What does a person deserve for being caught possessing another person's credit cards and baggies containing trace amounts of marijuana? A fine? Probation? Jail time? Nah, not tough enough. How about death?
A month and a half ago, a 37-year-old woman named Sarah Tibbetts was arrested with her boyfriend in a Irving, TX. She'd been in trouble with the law before, according to Texas Monthly, and in the past had been given insulin in jail. She made it clear to police that without it, she'd die.
You see where this is going: Texas, a poor person, medicine... of course the police, despite knowing that without her insulin, she'd die, didn't give Sarah Tibbetts her insulin. And, of course, she died. The family's awaiting autopsy results, and if they determine that diabetes-related causes killed Tibbetts, the Irvine police are headed straight toward Lawsuit City.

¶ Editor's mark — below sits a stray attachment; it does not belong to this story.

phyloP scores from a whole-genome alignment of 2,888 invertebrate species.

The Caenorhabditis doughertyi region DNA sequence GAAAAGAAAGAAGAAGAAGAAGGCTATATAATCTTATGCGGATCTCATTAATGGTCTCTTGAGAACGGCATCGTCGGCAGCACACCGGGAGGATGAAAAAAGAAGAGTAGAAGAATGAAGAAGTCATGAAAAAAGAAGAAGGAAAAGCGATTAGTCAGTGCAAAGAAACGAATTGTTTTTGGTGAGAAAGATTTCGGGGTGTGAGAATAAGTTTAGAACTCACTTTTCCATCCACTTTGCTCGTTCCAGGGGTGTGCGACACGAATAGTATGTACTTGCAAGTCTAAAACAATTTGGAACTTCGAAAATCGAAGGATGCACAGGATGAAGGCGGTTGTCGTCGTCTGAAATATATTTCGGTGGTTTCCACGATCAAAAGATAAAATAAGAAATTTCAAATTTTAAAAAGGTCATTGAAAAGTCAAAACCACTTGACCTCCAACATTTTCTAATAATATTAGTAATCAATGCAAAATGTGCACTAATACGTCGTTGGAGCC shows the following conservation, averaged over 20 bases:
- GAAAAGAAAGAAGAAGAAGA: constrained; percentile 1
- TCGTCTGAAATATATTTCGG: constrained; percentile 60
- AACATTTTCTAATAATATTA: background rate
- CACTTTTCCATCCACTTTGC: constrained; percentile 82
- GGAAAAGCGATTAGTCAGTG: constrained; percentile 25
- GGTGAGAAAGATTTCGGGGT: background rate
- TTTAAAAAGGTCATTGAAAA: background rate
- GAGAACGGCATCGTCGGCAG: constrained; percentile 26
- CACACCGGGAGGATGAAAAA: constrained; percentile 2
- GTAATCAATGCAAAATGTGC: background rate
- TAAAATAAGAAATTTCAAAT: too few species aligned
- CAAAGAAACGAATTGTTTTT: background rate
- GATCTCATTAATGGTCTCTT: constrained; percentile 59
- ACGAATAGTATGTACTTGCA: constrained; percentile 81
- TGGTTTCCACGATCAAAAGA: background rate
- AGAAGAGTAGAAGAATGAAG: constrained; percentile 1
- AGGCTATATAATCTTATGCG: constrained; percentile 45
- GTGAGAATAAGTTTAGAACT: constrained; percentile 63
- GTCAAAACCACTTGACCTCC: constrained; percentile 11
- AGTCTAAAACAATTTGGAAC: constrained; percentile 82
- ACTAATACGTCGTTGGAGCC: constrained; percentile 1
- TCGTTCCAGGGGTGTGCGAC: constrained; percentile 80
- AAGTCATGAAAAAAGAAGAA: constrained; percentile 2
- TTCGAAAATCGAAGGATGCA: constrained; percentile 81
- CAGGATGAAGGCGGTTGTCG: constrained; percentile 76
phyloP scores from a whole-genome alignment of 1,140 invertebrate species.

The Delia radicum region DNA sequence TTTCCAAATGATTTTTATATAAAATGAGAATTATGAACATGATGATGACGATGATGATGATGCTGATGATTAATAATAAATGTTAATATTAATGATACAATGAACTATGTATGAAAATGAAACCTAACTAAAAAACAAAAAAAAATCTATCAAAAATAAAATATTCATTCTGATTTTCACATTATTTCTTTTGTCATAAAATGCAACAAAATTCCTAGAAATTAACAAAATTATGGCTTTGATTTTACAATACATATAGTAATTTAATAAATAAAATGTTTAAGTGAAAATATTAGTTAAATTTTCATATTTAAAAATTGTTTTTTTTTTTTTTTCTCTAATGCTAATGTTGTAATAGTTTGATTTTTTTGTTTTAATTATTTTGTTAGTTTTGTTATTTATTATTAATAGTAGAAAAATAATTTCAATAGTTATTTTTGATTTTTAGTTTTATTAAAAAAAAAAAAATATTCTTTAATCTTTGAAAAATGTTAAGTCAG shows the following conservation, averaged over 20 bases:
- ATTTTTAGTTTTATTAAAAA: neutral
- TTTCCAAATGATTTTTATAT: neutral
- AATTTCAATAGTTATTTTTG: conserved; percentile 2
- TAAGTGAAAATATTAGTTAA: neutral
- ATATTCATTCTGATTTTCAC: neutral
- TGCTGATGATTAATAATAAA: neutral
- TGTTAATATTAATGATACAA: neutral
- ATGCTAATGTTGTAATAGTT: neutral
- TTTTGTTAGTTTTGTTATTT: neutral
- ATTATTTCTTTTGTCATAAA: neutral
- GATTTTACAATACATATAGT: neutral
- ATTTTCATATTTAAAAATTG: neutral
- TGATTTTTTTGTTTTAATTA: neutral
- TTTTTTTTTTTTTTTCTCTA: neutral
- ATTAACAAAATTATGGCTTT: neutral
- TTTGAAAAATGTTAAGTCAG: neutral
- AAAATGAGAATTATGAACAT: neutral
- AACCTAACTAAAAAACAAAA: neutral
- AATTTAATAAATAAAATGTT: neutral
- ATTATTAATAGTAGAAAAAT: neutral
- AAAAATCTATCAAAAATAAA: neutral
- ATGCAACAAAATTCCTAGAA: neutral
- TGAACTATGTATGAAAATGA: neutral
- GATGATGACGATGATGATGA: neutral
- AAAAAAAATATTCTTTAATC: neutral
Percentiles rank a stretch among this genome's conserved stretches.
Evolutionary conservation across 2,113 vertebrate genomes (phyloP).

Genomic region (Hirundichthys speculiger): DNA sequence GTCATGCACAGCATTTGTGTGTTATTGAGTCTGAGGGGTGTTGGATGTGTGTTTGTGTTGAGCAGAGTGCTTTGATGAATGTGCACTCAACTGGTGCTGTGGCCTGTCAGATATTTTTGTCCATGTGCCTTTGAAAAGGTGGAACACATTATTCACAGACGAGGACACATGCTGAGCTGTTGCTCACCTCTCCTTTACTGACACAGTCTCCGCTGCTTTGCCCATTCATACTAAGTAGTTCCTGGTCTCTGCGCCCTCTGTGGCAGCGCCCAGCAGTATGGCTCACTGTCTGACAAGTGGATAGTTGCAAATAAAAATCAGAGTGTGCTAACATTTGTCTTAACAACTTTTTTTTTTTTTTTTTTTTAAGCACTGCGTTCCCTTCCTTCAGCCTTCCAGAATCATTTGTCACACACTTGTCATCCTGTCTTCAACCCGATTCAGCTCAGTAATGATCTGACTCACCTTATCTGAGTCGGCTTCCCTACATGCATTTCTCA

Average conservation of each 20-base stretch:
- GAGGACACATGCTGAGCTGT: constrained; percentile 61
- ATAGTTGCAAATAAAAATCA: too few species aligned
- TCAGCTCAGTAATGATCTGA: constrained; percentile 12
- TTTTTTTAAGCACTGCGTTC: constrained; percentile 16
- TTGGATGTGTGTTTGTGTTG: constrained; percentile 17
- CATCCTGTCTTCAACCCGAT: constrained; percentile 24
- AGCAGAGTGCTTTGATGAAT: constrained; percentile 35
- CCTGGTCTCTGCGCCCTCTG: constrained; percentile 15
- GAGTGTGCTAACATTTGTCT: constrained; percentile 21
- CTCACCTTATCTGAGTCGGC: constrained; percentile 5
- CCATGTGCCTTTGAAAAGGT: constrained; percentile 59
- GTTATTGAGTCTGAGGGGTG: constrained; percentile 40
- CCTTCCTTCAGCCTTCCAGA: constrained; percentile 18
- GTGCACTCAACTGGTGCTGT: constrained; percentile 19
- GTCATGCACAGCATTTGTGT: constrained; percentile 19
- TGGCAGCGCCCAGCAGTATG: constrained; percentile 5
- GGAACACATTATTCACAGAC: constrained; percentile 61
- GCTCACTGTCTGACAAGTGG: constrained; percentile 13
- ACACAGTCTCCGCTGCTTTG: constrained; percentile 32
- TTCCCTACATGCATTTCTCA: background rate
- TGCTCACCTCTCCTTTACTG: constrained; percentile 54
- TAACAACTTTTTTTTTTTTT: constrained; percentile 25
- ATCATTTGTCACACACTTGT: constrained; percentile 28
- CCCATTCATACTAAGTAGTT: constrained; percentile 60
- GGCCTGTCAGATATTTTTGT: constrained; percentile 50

Texas Monthly's write up contained this brilliant (but sad) sentence summing up why we keep hearing stories like this:
It's a common argument when cases like these come up: the notion that people who are accused of crimes deserve whatever happens next, up to and including death.
Delighting in the misfortune and pain of the poor is as American as fucking an apple pie.